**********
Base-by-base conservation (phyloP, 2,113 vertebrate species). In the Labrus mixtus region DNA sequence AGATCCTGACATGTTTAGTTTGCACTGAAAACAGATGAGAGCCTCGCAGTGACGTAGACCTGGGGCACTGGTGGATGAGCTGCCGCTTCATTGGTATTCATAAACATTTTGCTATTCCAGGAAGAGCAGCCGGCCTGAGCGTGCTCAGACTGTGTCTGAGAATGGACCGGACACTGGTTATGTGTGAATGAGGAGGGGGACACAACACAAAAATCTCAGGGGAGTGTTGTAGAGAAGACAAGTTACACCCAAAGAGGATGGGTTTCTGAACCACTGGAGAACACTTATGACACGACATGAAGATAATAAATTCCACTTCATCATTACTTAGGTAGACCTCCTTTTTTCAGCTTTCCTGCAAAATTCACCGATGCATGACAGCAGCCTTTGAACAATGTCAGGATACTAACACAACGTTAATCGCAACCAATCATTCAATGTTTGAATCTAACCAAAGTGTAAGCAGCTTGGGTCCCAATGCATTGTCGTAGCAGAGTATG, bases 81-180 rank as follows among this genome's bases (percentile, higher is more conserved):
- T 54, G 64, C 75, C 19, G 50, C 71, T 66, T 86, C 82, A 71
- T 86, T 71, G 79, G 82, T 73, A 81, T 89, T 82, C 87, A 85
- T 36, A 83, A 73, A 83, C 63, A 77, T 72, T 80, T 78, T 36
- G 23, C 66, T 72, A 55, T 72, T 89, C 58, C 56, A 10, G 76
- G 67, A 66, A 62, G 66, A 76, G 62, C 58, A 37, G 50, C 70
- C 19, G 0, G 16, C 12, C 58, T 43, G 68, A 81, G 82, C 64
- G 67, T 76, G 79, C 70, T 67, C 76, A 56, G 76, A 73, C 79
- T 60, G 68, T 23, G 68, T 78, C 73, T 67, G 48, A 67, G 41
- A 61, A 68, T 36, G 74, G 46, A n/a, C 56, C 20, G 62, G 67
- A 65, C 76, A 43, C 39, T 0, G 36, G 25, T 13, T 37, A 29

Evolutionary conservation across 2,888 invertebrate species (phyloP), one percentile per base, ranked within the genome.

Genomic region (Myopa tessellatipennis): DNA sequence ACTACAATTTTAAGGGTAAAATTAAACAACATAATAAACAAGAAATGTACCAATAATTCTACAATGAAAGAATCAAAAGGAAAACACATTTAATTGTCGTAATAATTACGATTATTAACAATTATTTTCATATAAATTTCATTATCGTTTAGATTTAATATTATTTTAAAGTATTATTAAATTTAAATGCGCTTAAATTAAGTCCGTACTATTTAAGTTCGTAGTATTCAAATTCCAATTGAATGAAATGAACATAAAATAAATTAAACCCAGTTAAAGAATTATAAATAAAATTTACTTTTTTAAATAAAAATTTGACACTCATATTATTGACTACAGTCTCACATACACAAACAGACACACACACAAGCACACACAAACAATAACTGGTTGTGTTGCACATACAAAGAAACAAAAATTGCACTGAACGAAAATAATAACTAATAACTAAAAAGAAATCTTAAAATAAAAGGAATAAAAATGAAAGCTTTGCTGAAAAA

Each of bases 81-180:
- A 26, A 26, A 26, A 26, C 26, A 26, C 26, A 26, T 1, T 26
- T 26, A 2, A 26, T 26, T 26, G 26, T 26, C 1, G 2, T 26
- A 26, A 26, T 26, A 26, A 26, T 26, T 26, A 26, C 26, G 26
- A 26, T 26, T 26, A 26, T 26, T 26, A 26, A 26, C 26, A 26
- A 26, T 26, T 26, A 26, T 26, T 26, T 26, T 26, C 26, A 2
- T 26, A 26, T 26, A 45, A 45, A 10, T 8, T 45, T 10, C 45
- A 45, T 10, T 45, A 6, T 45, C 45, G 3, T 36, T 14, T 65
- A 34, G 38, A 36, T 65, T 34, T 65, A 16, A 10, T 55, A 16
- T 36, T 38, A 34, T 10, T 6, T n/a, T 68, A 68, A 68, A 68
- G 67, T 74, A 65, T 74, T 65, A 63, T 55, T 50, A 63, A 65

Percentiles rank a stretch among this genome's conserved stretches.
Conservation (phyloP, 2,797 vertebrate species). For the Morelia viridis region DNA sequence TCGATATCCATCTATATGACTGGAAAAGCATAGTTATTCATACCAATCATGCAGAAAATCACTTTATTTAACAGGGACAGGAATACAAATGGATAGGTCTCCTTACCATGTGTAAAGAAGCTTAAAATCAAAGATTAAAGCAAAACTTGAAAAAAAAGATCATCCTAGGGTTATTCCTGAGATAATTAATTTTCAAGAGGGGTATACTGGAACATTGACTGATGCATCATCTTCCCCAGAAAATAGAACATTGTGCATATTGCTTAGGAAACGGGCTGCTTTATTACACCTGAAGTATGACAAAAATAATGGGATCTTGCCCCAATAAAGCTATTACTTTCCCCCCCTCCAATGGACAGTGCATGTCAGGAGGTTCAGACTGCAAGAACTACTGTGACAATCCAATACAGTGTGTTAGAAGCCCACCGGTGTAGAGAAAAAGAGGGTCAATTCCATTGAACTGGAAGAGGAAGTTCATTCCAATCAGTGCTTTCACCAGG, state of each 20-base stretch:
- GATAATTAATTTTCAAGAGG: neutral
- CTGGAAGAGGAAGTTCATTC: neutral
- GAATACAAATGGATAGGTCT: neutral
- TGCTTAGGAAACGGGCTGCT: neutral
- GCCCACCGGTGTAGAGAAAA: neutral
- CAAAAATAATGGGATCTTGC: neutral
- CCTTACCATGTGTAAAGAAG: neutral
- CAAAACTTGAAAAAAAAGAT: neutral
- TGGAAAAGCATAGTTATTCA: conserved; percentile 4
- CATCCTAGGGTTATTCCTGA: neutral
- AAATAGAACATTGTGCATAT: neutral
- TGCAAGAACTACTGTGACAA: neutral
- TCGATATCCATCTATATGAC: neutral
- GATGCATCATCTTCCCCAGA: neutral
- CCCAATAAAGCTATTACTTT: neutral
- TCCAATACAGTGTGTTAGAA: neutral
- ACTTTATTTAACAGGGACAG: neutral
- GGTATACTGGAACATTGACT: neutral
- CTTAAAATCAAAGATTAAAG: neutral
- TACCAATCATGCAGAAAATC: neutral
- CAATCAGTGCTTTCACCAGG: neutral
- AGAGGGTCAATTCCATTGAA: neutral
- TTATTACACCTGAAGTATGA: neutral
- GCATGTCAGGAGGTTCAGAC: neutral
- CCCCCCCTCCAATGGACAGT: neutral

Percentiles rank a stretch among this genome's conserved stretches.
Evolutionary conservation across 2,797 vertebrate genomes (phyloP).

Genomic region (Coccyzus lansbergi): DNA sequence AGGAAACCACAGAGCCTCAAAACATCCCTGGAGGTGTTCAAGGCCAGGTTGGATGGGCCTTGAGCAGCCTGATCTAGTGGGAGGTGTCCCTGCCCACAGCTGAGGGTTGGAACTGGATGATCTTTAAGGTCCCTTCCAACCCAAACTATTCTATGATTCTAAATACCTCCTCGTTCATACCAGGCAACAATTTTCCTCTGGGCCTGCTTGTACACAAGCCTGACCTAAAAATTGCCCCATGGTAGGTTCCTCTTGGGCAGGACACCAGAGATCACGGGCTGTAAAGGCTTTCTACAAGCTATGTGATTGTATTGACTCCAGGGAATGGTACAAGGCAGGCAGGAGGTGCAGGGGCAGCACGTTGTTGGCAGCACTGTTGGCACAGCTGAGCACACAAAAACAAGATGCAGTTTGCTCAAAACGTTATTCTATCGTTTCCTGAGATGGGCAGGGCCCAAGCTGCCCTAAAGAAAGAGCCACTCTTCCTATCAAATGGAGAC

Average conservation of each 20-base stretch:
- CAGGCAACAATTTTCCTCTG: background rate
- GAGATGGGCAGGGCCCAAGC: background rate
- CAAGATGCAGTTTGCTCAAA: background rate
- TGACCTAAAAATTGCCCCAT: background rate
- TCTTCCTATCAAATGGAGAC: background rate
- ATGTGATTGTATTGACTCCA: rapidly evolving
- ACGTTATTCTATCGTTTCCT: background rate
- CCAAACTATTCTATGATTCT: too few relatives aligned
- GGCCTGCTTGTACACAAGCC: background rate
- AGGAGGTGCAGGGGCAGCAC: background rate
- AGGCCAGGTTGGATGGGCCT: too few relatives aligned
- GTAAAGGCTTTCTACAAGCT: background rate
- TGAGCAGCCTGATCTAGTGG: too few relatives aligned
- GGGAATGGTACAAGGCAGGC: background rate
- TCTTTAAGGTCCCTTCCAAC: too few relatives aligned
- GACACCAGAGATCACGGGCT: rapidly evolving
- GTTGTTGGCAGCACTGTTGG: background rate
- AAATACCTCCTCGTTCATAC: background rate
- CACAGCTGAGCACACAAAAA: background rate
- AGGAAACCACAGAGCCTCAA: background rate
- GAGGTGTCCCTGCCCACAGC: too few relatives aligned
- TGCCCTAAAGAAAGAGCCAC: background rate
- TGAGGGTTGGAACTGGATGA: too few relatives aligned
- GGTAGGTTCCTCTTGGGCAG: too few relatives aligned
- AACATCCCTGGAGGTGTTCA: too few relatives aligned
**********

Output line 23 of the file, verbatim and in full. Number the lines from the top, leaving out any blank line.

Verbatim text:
- T 36, T 38, A 34, T 10, T 6, T n/a, T 68, A 68, A 68, A 68